THEATER REVIEW | “A Connecticut Yankee in King Arthur’s Court” at the Guthrie Theater: Light and smart


Jeffrey Hatcher’s adaptation of A Connecticut Yankee in King Arthur’s Court is an adaptation in the same sense that the movie Jurassic Park is an adaptation of Michael Crichton’s novel of the same name. The basic concept is the same, some common beats are hit, and much of the rest is entirely its own animal. (No velociraptors were harmed in the making of Hatcher’s A Connecticut Yankee.) The looseness of Hatcher’s adaptation is a strength, producing a satire that is much funnier than a straight adaptation would have been. The Acting Company’s premiere of this play, now at the Guthrie, makes for a light but smartly done evening.

Without giving too much away, Hatcher’s version of this tale starts in a scenario ripe for comedy: a high school reunion. Some razzing and an old flame later, Hank (Andy Nogasky) is unexpectedly thrown back in time to the court of King Arthur (Adam Mondschein). Thanks to his trusty iPhone and some prescient downloads, Hank establishes himself as Court Wizard and finds his life increasingly complicated by medieval power plays. Along the way, he delivers a wide variety of acerbic and sardonic one-liners, repurposes a few song standards to comedic ends, and courts romance.

Hatcher’s Hank is a much more compelling protagonist than Twain’s, who in the novel arrived preformed as a commanding man of action. Twain’s protagonist plowed easily through the backwards world in which he was plunged; Hatcher’s has a great deal more difficulty, starting with a lack of social graces, running through his deep-rooted pacifism, and colliding with his romantic inexperience. This excuses and even encourages a great deal of hamming by the rest of the cast, and puts Hank as fish doubly out of water – out of touch with people and out of his own time, both of which are mined for a great deal of comedy. Nogasky rises well to the challenges of sustaining this show.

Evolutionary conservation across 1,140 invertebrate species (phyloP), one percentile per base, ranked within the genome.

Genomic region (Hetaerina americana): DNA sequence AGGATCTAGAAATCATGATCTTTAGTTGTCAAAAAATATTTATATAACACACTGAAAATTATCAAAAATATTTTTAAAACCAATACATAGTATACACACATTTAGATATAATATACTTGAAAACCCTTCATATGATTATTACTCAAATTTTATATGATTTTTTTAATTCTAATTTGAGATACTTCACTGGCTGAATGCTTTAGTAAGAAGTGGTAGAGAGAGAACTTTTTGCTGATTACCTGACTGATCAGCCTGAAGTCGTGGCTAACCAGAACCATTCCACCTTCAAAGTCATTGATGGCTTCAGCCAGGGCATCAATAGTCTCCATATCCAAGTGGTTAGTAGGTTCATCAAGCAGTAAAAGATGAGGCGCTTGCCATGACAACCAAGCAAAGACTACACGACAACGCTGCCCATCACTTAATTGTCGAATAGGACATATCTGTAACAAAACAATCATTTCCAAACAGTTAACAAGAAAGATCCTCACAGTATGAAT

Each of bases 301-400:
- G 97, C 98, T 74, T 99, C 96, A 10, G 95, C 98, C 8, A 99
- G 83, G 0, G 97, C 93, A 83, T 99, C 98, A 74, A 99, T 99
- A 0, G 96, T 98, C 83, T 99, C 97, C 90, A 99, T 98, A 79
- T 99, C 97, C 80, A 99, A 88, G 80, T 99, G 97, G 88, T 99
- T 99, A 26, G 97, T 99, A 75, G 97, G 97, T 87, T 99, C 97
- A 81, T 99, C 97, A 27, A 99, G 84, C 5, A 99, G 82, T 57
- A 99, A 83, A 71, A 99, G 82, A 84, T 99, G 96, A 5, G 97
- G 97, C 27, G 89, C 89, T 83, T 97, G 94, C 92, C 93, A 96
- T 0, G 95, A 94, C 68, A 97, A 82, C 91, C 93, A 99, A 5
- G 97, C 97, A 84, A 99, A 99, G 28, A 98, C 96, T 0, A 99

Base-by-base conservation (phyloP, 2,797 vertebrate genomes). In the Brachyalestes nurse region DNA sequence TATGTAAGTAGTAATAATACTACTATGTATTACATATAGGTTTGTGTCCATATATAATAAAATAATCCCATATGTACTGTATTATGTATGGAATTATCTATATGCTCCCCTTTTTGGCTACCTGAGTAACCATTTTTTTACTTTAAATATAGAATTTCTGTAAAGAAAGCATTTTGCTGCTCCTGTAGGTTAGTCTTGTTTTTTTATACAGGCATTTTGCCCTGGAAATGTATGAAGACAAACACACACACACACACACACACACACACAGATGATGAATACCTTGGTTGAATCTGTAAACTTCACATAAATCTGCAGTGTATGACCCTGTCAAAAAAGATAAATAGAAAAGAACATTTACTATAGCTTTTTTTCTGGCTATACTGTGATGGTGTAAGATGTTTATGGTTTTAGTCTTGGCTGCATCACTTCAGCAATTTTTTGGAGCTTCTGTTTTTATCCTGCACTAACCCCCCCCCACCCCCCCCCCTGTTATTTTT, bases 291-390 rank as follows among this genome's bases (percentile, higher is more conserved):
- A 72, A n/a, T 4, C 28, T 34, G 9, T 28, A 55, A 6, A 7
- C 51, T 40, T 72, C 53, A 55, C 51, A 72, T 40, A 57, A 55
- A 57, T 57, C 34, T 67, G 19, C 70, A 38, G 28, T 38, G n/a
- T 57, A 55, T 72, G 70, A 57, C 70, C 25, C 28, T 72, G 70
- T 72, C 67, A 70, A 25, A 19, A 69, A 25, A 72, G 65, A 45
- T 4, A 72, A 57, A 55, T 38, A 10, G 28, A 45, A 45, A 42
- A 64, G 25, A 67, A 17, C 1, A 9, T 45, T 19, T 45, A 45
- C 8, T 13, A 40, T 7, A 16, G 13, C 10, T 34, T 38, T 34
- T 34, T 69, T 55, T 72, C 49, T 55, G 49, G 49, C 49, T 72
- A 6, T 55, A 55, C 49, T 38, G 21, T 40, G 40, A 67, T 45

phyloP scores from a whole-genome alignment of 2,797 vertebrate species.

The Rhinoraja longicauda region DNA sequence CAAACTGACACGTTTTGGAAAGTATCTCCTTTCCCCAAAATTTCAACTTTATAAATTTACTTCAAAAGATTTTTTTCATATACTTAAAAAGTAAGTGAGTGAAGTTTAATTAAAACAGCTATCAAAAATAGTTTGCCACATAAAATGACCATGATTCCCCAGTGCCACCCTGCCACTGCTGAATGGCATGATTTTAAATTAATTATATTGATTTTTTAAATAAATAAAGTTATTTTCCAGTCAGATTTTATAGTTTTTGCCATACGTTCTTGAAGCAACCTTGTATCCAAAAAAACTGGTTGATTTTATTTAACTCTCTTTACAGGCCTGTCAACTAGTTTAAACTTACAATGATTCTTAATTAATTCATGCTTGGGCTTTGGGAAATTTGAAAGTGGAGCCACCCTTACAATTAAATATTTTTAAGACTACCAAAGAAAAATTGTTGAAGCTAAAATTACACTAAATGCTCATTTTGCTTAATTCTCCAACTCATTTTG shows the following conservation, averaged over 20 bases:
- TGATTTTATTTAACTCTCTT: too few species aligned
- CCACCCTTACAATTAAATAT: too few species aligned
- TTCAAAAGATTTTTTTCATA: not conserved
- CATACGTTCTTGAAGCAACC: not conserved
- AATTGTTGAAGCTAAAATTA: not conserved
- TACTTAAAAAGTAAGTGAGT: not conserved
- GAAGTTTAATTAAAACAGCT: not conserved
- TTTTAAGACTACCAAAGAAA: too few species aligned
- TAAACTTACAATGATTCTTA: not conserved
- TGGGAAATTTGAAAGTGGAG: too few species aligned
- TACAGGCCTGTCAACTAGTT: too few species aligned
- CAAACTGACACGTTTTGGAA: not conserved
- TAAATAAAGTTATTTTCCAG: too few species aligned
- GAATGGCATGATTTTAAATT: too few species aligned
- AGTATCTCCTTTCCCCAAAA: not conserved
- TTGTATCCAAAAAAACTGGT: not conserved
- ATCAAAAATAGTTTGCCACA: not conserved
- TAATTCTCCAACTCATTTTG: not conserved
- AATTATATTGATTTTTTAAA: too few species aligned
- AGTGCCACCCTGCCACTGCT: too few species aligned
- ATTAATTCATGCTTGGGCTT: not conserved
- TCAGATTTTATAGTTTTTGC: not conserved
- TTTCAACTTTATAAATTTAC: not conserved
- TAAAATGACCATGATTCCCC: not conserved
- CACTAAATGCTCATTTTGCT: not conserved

Most of the ensemble is at least double cast, with a parade of personages and minor characters dashing on and off while the dressers work double time backstage. Grant Fletcher Prewitt (Charlie/Clarence) plays a good straight man to Nogasky’s man out of time; most of the other characters serve as various foils until Mordred (Joshua David Robinson) and Morgan Le Fay (Susannah Stahlmann) arrive on the scene. Ian Belkamp’s direction is well paced and finely balanced, especially in building romantic tension between Lanie/Sandy (an excellent set of performances by Suzy Kohane) and Hank. 

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